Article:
- Use music, white noise or a guided meditation to get ready to sleep. "I highly recommend meditation before a nap to re-center," says Womack. "The Calm app is my go-to!"
And If You Can't Fall Asleep?
If sleep won't come, don't force it. "Exerting effort to try to sleep rarely ends in a good sleep situation," says McIntyre. Try using the time as a quiet moment to relax, reflect or meditate. "There's probably some benefit in closing our eyes for all of us."
Find Out What's Right For You
Trial and error can help determine your ideal nap length and strategy—and whether a pre-performance nap is right for your body. "Try it out before show day," Womack suggests, "and see if it's something that works for you."
It's a cycle familiar to many: First, a striking image of a lithe, impossibly fit dancer executing a gravity-defying développé catches your eye on Instagram. You pause your scrolling to marvel, over and over again, at her textbook physique.
Inevitably, you take a moment to consider your own body, in comparison. Doubt and negative self-talk first creep, and then flood, in. "I'll never look like that," the voice inside your head whispers. You continue scrolling, but the image has done its dirty work—a gnawing sensation has taken hold, continually reminding you that your own body is inferior, less-than, unworthy.
It's no stretch to say that social media has a huge effect on body image. For dancers—most of whom already have a laser-focus on their appearance—the images they see on Instagram can seem to exacerbate ever-present issues. "Social media is just another trigger," says Nadine Kaslow, a psychologist who works with the dancers of Atlanta Ballet. "And dancers don't need another trigger." In the age of Photoshop and filters, how can dancers keep body dysmorphia at bay?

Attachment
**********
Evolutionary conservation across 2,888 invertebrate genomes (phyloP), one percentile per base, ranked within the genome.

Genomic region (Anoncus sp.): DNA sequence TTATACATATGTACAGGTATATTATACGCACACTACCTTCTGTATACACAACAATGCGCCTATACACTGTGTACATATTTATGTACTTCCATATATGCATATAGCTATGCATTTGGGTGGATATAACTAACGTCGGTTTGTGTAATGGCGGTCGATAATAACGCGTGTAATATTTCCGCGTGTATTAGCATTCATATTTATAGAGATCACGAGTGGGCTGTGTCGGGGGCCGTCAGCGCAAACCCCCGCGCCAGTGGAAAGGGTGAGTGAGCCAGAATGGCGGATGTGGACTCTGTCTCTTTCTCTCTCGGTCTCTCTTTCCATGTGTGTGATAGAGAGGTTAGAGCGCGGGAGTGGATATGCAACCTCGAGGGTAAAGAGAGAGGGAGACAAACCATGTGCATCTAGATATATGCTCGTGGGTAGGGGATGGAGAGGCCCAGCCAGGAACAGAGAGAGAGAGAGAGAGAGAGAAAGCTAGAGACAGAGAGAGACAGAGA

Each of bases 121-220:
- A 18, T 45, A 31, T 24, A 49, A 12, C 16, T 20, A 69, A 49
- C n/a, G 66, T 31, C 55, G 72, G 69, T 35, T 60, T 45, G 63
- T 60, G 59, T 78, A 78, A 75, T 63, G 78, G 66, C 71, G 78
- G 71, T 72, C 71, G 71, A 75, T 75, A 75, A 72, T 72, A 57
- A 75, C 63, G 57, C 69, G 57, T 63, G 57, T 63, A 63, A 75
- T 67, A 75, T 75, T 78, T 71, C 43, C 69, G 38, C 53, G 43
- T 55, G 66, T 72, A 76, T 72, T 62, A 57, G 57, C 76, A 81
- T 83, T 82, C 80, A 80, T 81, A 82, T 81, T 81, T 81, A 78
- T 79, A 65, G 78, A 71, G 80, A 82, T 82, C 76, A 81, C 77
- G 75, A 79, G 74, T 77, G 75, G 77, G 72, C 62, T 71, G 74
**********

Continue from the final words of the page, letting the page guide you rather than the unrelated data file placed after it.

If "Fosse/Verdon" whet your appetite for the impeccable Gwen Verdon, then Merely Marvelous: The Dancing Genius of Gwen Verdon is the three-course meal you've been craving. The new documentary—available now on Amazon for rental or purchase—dives into the life of the Tony-winning performer and silver-screen star lauded for her charismatic dancing.
Though she's perhaps most well-known today as Bob Fosse's wife and muse, that's not even half of her story. For starters, she'd already won four Tonys before they wed, making her far more famous in the public eye than he was at that point in his career. That's just one of many surprising details we learned during last night's U.S. premiere of Merely Marvelous. Believe us: You're gonna love her even more once you get to know her. Here are eight lesser-known tidbits to get you started.
Every dancer knows that how you fuel your body affects how you feel in the studio. Of course, while breakfast is no more magical than any other meal (despite the enduring myth that it's the most important one of the day), showing up to class hangry is a recipe for unproductive studio time.
So what do your favorite dancers eat in the morning to set themselves up for a busy rehearsal or performance day?
When it comes to dance in the U.S., companies in the South often find themselves overlooked—sometimes even by the presenters in their own backyard. That's where South Arts comes in. This year, the regional nonprofit launched Momentum, an initiative that will provide professional development, mentorship, touring grants and residencies to five Southern dance companies.